471943 Biodegradable Proteolipobeads for Dynamic Ligand Display in Cell Microenvironments

Monday, November 14, 2016
Grand Ballroom B (Hilton San Francisco Union Square)
Lane Gilchrist, Chemical Engineering and Biomedical Engineering, City College of New York of CUNY, New York, NY, Eric Fried, Chemical Engineering, City College of New York of CUNY, New York, NY and Joshua Luchan, Biomedical Engineering, City College of New York, New York, NY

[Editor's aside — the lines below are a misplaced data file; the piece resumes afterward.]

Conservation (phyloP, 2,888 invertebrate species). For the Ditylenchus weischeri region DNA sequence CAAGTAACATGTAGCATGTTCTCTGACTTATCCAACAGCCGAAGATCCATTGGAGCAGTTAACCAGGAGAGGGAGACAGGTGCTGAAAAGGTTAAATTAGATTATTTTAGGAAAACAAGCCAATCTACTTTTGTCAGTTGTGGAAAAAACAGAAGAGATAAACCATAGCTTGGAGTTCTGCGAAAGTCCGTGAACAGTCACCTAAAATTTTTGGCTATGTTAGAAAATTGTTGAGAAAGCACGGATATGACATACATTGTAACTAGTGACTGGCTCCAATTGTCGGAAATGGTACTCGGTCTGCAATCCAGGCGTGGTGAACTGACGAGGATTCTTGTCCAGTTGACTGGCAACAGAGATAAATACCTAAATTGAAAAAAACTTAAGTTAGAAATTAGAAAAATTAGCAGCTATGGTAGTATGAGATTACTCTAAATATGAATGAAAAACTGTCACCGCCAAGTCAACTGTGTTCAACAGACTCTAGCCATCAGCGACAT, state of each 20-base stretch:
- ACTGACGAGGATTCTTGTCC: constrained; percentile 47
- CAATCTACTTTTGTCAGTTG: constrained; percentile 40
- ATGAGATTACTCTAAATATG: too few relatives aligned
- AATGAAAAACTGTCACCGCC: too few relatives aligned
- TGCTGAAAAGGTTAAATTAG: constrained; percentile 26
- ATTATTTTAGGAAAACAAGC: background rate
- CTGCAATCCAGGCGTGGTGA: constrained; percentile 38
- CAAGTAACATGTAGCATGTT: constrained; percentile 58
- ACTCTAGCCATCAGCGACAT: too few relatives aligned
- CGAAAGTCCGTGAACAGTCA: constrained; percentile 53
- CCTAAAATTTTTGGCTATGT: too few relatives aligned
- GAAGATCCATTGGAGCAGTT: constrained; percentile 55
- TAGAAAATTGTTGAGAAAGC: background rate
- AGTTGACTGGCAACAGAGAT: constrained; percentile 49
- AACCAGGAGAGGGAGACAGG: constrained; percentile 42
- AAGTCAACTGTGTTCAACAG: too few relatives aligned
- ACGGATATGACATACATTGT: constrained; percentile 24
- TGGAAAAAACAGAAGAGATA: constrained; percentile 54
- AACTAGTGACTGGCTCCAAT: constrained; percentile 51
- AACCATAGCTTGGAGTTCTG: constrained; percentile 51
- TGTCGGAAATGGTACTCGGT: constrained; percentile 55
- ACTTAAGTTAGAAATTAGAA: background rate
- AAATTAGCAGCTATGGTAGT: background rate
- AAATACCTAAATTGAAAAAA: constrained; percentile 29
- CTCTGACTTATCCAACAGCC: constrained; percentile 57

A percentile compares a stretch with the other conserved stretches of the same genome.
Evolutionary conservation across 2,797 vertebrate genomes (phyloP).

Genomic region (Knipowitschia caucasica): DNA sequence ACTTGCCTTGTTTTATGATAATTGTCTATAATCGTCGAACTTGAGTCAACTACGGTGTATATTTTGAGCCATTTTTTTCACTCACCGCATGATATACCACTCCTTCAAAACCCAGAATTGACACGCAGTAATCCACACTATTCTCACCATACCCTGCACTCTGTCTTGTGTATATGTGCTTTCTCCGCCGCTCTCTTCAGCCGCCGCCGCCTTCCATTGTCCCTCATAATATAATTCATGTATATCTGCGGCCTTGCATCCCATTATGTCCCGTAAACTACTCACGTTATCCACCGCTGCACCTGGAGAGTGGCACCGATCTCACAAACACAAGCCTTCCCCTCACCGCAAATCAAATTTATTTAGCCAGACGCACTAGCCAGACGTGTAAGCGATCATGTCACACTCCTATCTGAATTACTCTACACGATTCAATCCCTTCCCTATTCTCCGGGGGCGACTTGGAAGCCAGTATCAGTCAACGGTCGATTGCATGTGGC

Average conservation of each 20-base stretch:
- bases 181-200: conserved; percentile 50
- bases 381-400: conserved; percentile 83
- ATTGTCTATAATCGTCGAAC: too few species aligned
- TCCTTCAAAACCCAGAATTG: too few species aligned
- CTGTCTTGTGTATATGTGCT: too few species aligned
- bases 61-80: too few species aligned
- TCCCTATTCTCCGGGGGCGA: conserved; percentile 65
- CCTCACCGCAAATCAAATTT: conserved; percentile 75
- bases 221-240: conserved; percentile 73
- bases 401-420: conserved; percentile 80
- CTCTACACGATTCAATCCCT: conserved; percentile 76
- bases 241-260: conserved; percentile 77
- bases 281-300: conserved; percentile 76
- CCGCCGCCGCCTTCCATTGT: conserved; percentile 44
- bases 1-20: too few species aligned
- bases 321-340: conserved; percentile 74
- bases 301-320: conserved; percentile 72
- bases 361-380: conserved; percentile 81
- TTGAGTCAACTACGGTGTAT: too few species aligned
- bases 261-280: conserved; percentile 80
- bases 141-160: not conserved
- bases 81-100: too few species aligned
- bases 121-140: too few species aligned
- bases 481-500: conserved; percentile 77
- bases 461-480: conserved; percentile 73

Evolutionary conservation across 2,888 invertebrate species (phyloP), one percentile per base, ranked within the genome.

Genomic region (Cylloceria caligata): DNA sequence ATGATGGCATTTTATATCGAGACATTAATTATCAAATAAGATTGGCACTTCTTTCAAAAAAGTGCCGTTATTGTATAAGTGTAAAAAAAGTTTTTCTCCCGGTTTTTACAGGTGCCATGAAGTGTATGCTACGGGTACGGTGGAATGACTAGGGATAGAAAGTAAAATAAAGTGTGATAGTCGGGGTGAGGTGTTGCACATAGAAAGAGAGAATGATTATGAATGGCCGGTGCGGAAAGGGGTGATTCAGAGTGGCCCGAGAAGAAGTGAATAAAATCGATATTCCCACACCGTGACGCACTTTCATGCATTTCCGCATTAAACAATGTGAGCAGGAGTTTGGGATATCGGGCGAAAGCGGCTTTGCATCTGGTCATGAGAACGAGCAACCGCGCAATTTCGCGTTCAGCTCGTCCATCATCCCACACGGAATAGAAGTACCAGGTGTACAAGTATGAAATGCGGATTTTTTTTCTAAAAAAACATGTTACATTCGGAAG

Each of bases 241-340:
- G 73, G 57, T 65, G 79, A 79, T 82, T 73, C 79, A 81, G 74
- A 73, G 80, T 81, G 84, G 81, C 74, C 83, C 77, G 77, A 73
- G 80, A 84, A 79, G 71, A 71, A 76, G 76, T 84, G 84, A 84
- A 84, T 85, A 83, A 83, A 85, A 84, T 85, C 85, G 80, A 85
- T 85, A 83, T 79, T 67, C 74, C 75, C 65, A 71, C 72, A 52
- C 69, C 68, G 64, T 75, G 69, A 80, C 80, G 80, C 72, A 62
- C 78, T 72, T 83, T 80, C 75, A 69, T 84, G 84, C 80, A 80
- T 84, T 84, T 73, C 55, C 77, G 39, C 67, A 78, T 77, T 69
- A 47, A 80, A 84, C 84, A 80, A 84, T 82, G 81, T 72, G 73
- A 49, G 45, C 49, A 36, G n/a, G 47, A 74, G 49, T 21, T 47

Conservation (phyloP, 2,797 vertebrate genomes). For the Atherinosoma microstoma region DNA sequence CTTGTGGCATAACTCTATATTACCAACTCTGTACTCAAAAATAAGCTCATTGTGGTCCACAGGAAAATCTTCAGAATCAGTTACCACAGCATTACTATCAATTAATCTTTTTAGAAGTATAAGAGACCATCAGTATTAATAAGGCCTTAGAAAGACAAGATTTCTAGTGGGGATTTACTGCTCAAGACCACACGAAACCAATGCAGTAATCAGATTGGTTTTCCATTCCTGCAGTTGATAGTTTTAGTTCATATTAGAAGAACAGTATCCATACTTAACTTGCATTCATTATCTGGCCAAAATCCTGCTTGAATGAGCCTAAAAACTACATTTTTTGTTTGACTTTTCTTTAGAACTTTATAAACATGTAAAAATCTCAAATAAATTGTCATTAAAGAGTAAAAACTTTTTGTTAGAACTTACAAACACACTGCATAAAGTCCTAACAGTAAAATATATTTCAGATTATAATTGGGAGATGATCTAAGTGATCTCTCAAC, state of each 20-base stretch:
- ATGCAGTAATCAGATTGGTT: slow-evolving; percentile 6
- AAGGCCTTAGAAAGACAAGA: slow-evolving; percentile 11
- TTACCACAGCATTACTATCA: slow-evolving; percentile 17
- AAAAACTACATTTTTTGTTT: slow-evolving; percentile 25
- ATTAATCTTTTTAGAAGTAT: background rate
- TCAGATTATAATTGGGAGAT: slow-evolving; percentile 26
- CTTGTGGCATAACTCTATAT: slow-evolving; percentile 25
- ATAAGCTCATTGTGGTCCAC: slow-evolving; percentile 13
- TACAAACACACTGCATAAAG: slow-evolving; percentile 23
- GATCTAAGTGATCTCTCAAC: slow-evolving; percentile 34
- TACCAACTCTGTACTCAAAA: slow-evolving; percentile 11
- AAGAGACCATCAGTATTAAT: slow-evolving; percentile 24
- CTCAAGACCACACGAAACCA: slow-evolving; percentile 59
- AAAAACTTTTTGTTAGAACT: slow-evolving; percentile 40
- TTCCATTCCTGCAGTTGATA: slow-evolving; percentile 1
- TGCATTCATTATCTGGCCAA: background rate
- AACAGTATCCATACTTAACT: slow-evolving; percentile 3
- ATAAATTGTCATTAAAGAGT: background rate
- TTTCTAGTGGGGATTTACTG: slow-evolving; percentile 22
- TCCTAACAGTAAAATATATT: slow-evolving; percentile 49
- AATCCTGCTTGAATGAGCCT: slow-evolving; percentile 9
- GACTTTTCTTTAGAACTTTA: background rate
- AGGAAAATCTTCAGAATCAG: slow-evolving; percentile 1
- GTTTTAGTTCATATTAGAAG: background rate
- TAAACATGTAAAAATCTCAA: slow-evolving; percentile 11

Biomaterials and biomedical research are often focused on the re-creation of complexities found in cells and cellular microenvironments. We hypothesize that biomembrane-microsphere assemblies are a viable biomimetic means to present ligands/bound factors to stem cells and mimic cellular communication in the stem cell niche. Supported lipid bilayers (SLBs) are ideally suited for the study of biomembraneāˆ’biomembrane interactions and for the biomimicry of cell-to-cell communication, allowing for surface ligand displays that contain laterally mobile elements. However, the SLB paradigm does not include three-dimensionality and biocompatibility. As a way to bypass these limitations, we have developed a biodegradable form of microsphere SLBs, also known as proteolipobeads (PLBs), using PLGA microspheres. Microspheres were synthesized using solvent evaporation and size selected with fluorescence activated cell sorting (FACS). Biomembranes were covalently tethered upon fusion to microsphere supports via short-chain PEG spacers connecting membrane-integrated Ī±-helical peptides and the microsphere surface, affecting membrane diffusivity and mobility as indicated by confocal FRAP analysis. Membrane heterogeneities, which are attributed to PLGA hydrophobicity and rough surface topography, are curtailed by the addition of PEG tethers. This method allows for the presentation of tethered, laterally mobile biomembranes in three dimensions with functionally embedded attachment peptides for mobile ligand displays.

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